Once, when I was five years old, I took to a place away from the house.
I was a visitor at my Aunt’s. It was early evening and the house was filled with huge trees of people, clouds of scarves and silk, cotton, glass, music..a small boy, I was wafted through this fragrant sea, a kind of fish, gliding from the tinkling rooms and out to a hallway, where a door lay ajar.
I crept out unseen, and pressed onto the lawn towards the small roofed structure in the centre. I thought this structure a wishing well at first, but there was no well inside, just a waist height wall, pillars and tile roof around a small concrete base. I tucked myself into the corner, watched and listened. I could hear the clink of glasses and laughter and the scent of the women passed on the breeze..
And it was there that I first realised the wonder of being alone near to a crowd, the delight of my own thoughts and company, and the comfort within them. It was not a dislike of those around me, but more that I relished to feel the waves of them at near view, to enjoy their spectacle, but to remain intact, for that wave to not cover me.
I was a boy of stories, quietly humming there within my stiff, self conscious frame. Too intense for most other children to understand me, I took to nature – talked to grasses, birds and tiny quivering worms. I engaged myself in an observation of the world as mini scientist, participating in life with a studious tone.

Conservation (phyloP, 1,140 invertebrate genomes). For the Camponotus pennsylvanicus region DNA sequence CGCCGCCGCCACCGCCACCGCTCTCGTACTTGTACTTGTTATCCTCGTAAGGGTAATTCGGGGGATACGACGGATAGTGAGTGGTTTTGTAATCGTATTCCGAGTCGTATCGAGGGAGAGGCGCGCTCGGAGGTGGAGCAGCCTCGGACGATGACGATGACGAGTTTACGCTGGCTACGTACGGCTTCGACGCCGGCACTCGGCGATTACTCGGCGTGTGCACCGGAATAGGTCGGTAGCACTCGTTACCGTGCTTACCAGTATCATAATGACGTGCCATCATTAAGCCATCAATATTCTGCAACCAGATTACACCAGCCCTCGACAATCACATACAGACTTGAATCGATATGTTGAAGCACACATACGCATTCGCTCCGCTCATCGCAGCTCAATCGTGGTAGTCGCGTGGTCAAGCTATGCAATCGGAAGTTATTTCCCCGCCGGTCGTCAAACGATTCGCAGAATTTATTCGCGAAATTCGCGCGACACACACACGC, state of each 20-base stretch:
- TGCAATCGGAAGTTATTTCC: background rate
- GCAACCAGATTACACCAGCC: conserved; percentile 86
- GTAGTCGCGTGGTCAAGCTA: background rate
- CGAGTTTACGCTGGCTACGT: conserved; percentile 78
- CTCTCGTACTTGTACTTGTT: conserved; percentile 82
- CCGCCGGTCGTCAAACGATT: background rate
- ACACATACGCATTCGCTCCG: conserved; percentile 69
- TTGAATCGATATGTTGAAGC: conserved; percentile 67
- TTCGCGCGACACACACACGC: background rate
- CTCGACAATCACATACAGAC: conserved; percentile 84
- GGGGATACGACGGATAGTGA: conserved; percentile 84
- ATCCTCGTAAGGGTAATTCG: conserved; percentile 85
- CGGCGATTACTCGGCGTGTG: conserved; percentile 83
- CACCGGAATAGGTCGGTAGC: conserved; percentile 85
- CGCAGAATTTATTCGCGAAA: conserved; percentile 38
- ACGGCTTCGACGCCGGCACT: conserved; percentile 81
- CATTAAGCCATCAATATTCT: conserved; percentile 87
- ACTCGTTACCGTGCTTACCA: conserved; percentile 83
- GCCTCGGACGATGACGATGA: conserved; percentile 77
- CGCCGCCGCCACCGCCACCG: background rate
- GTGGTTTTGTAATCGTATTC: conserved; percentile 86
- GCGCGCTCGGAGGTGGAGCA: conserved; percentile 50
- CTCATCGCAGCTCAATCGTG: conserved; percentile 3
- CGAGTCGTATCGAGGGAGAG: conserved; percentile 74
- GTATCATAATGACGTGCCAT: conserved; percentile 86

“I wish that child would take off and run a little”, they worried, not quite knowing how to take me. But the truth was it simply wasn’t built into me to run, to be dizzy or silly. My legs hung there to walk my mind about, my mind ran for me, in all directions.
The next morning, the wind blew across the lawns of the house, coming in warmly from the sea. I was carrying a tea tray over to my Aunt, my mother, and her friends, very carefully so as not to spill. I treaded one foot steadily before the next, imagining myself tightroping over a ravine.
“Here, mother” I said, and they all looked up from their conversation, regarding me with something like laughter, something like concern.
“Thank you, dear, just lay it there” Mother said, gesturing vaguely towards the table. I did, then gave her cheek a small kiss and turned on my heel, back to the house. A few steps on, and my back was showered with the peals of giggles of women. “Such a serious little chap!” one smirked. “My goodness, a little monk!” the other replied. Fond, teasing. I skipped it off, quietly enjoying this small confirmation of uniqueness, as if my shoulders had been showered with butterflies.